NESSI 2021 - Alexander Massa
Understanding Atmospheric Rivers in a Future, Warmer Climate
Atmospheric rivers (ARs) are long, filamentary structures that transport moisture from lower to higher latitudes. They play a crucial role in the hydrological cycle of ecosystems across the globe, with regions often relying on ARs to bring relief to periods of drought. While ARs can be beneficial, excess levels of precipitation can cause hazardous flooding events. Events such as these can have damaging effects on vital infrastructure and ecosystems. Due to their status as moisture suppliers, and the various impacts they have on communities; it is important to better understand how climate change might impact ARs in the future. Current projections call for increases in future AR frequency, intensity, and size, in part, as a result of the Clausius-Clapeyron relationship and increased moisture availability with global warming. Certainty in such scenarios, however, is limited and dependent on geographic region and the type of detection algorithm used. Case studies were analyzed for western North America in order to visually understand how climate change might impact ARs in the future. Data was utilized from Tier 1 and Tier 2 of The Atmospheric River Tracking Method Intercomparison Project (ARTMIP) which houses catalogues from up to 30 different atmospheric river detection tools. The data was processed through the use of NCAR Command Language (NCL) scripts in order to produce plots of AR spatial footprints for both historical and future events. The production of these plots allowed us to observe how the size and intensity of an AR depends on the type of algorithm used.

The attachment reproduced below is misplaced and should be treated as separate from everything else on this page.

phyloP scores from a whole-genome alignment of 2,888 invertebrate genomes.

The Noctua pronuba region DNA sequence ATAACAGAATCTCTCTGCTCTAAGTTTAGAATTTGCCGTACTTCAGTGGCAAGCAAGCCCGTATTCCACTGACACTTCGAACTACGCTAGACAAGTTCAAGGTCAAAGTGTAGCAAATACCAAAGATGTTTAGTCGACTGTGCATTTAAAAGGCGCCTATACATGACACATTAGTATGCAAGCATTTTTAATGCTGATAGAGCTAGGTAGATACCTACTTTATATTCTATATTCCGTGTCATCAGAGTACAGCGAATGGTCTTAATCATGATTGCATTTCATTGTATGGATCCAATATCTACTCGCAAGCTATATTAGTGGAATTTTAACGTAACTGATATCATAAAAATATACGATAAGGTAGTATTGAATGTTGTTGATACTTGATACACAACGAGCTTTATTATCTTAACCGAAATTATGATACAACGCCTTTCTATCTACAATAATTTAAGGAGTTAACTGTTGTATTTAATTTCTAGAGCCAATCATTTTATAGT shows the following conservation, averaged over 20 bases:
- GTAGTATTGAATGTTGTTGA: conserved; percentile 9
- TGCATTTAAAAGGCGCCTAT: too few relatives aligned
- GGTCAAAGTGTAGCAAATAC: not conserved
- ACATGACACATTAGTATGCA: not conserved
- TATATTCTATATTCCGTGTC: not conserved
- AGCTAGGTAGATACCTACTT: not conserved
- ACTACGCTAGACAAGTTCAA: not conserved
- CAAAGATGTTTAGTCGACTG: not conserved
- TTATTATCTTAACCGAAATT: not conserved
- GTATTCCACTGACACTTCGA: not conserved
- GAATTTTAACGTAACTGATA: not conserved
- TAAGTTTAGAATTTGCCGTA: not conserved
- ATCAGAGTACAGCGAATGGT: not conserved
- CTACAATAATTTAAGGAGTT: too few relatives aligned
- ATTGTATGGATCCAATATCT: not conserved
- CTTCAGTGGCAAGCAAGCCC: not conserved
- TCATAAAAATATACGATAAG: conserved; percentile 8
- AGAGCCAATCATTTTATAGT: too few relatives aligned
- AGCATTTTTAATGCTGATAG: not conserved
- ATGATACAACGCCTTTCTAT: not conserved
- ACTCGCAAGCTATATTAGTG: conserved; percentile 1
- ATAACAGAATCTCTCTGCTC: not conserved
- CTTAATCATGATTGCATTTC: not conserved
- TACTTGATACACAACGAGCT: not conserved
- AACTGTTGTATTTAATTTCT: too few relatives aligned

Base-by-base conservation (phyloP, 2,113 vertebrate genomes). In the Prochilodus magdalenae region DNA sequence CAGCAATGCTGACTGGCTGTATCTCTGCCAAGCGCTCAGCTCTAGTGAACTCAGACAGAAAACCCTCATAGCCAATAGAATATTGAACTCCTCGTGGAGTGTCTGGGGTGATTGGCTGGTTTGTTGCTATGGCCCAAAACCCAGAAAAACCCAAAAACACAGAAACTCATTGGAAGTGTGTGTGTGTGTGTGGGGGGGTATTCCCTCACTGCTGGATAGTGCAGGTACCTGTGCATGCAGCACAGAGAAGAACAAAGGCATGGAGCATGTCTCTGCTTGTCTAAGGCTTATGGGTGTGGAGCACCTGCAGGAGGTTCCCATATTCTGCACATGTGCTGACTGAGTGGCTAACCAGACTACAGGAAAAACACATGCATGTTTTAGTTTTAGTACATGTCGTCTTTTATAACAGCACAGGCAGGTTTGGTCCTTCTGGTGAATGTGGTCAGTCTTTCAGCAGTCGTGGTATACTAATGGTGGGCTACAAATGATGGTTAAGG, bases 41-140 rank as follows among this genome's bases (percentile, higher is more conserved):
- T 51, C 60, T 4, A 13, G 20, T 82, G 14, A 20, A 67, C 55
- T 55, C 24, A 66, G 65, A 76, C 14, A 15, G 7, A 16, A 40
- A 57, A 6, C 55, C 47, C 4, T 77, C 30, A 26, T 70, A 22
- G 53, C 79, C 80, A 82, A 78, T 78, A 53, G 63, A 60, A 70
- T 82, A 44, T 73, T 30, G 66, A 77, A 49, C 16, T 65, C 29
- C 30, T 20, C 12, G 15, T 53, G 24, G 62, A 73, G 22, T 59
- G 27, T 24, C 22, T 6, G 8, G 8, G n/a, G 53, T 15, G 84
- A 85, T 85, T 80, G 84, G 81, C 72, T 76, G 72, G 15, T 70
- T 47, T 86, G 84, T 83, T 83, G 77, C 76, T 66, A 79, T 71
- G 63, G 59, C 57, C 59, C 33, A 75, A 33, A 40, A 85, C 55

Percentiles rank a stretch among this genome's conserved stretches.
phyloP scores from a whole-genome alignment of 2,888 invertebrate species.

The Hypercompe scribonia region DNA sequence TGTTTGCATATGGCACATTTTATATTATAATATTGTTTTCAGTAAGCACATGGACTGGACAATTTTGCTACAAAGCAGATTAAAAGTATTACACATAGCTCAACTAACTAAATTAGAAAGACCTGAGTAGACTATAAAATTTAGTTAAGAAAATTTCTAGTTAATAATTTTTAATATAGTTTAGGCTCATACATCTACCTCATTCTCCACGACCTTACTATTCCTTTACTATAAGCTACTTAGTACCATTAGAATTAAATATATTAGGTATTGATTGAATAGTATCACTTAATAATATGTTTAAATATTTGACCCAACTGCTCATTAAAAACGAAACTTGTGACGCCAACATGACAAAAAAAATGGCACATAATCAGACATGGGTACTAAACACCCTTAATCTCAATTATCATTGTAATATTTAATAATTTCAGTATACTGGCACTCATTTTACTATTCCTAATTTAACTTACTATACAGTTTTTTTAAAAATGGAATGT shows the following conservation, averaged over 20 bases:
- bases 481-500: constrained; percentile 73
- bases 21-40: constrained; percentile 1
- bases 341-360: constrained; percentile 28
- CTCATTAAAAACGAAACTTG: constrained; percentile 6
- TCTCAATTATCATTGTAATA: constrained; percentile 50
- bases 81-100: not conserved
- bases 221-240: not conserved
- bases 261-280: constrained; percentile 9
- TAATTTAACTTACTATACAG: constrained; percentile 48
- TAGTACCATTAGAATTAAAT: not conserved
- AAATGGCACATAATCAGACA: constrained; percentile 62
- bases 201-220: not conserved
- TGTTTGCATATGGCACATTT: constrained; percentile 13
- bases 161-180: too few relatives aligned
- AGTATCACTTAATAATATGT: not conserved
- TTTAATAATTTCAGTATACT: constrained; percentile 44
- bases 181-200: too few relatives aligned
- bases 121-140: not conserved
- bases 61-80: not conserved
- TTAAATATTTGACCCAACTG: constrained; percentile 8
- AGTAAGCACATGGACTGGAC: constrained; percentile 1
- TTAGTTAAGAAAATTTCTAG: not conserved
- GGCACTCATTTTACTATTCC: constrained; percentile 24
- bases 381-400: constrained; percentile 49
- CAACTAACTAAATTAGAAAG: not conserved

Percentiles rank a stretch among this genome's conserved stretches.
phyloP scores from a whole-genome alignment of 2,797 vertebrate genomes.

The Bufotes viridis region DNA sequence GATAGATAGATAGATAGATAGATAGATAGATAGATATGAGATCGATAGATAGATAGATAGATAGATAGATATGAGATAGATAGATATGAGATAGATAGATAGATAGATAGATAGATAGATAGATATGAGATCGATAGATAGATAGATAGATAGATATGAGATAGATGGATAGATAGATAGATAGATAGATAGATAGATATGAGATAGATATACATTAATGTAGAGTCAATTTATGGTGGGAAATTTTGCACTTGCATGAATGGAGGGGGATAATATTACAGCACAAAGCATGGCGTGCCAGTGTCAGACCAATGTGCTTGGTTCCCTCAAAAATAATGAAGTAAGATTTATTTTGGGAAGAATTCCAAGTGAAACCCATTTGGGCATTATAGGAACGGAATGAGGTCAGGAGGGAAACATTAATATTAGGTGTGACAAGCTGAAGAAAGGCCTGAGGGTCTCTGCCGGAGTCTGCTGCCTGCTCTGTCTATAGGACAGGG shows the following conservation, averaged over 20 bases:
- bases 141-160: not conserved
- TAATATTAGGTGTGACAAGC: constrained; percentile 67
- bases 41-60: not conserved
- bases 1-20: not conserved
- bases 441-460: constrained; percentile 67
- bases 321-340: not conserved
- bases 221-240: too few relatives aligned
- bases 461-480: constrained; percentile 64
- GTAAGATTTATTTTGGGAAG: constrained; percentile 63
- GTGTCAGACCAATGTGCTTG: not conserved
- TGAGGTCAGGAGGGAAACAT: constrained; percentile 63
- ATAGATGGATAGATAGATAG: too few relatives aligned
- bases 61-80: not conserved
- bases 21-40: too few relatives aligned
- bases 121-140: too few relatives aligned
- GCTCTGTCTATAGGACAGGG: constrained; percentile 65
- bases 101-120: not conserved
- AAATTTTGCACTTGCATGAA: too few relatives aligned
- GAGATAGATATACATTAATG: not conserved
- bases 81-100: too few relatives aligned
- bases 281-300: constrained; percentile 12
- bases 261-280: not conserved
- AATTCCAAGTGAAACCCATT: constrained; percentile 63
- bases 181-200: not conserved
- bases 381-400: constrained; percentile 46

Mentor: Christine Shields
Slides and Poster